From the diagnosis here it was determined that it may have been oodinium disease. however, I don't believe that is what it was.
We had an office tank emergency today. When i came in the fish tank had a bacterial bloom and the fish were all laying on the gravel covered in white and iridescent.
I checked the parameters and the alkalinity and acidity were way out of line.
I spoked with the office tank guy and he said that I could temporarily add baking soda to the tank to get the acid/ alkalinity parameters in check.
This all started due to a cichlid jumping into the intake of the overflow system in this tank. He clogged the pump and by the time I found out he was stuck in it, the fish had already passed. A day later a bloom started probably due to some internal parts being sucked out of the fish into the filter. I pulled the fish out whole and it appeared that he had no visual damage. But his anus was a little red. The fish was dead but I could see no visible scars.
I did a small water change after the bloom last night before I left the office, but this morning the fish looked just like my loach tank when I had the last bacterial bloom. I tested this out by adding about one cup of baking soda mixed into tank water in a separate pitcher. I slowly poured it into the tank and then tested the parameters again. I could see the water was less acid. So I figured out I needed about 1.5 more cups to get things in the correct parameters. Fortunately, within minutes the fish were swimming around and eating compared to minutes before when they were laying on the bottom of the tank. These are red parrot cichlids we are talking about.
I know this is just a temp fix but I wish I had known this years ago when I lost half my big clown loaches. At first I thought the fish had ich all over them. It was white, filmy, almost looked like ich and even the fins looked frayed.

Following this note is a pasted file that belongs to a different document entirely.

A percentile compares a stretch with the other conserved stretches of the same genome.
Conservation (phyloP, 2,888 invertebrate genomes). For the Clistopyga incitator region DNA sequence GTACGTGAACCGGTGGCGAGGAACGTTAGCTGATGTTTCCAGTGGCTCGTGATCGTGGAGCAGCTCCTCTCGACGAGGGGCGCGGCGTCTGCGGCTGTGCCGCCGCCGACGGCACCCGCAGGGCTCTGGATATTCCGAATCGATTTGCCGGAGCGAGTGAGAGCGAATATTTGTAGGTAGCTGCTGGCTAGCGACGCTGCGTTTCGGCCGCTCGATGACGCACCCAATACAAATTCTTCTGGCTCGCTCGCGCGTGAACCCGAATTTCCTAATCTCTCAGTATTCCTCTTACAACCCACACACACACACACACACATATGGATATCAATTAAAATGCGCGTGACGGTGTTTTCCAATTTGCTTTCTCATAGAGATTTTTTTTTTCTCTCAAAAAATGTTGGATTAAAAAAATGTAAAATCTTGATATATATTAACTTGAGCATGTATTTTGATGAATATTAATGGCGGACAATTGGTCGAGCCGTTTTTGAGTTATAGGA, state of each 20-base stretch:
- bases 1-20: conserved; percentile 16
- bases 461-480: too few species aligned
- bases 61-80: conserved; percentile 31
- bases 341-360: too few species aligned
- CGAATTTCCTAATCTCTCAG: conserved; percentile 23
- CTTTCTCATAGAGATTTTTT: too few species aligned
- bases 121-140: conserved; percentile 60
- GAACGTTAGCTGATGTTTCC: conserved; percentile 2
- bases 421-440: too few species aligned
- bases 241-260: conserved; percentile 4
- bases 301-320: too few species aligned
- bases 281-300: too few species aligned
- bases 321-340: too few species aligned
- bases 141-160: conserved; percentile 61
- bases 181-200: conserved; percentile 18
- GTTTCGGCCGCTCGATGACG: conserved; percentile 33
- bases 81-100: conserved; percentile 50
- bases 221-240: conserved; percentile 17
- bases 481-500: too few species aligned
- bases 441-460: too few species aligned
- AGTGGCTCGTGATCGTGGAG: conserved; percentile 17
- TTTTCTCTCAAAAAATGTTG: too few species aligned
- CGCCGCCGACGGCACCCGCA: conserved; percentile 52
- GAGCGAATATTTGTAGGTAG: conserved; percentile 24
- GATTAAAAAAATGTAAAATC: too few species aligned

Later in the day, the slime coat looked normal and the white spots and muck were gone off the fish. They were all swimming around normal until the aquarium guy can make it to the office. He suggested coral but I had none available and at work I can't just leave the office when I have work to work on. So, the baking soda temp fix worked wonders.
FYI. I am not suggesting this as a cure, but just as a temporary relief if this happens to you when you have no other options.
The symptoms were cloudy smelly water, you could not even see through it. Also, the fish were gasping for air at the top and then in the morning they were laying on the bottom covered in white specs, white fin rot look and iridescent almost like gasoline on water look like a rainbow shime to the scales.
I know the baking soda raised or lowered the ph i have to look at the chart again to remember but that is all it did. I am sure someone can chime in and give a better explanation as to why this temporarily helped. I know the fish guy still needs to get the tank in check but it bought a little time because he couldn't make it right away.
If I hadn't done this, the fish would be goners by tomorrow.
This will rapidly trash the chemistry profile of a tank. The pH will drop as the bacteria are respiring and consume oxygen, and release CO2. So the fish get a double whammy of low oxygen combined with a dropping pH. The Sodium Bicarbonate (baking soda) will help buffer this, by raising pH and also making the dissolved CO2 as carbonic acid, try to shift the chemical equilibrium towards the bicarbonate and carbonate side. There are some bacteria that can be autotrophic and consume the CO2.
Increasing aeration (purge CO2 and add O2) and adding baking soda can help, but a series of water changes are going to be the most effective way to combat a bloom. Micron filters that pull the bacteria out of the water are only partially effective. While the filter can catch the bacteria, it isn't always immediately exporting the excess nutrients in the form of the bacteria.
You are also adding some salts into the water as well with the bicarbonate. Those ions can be helpful at times.
UV sterilizers can also help keep the water column bacteria at bay, but this should be thought of as a safety system, not always a treatment, in my opinion.
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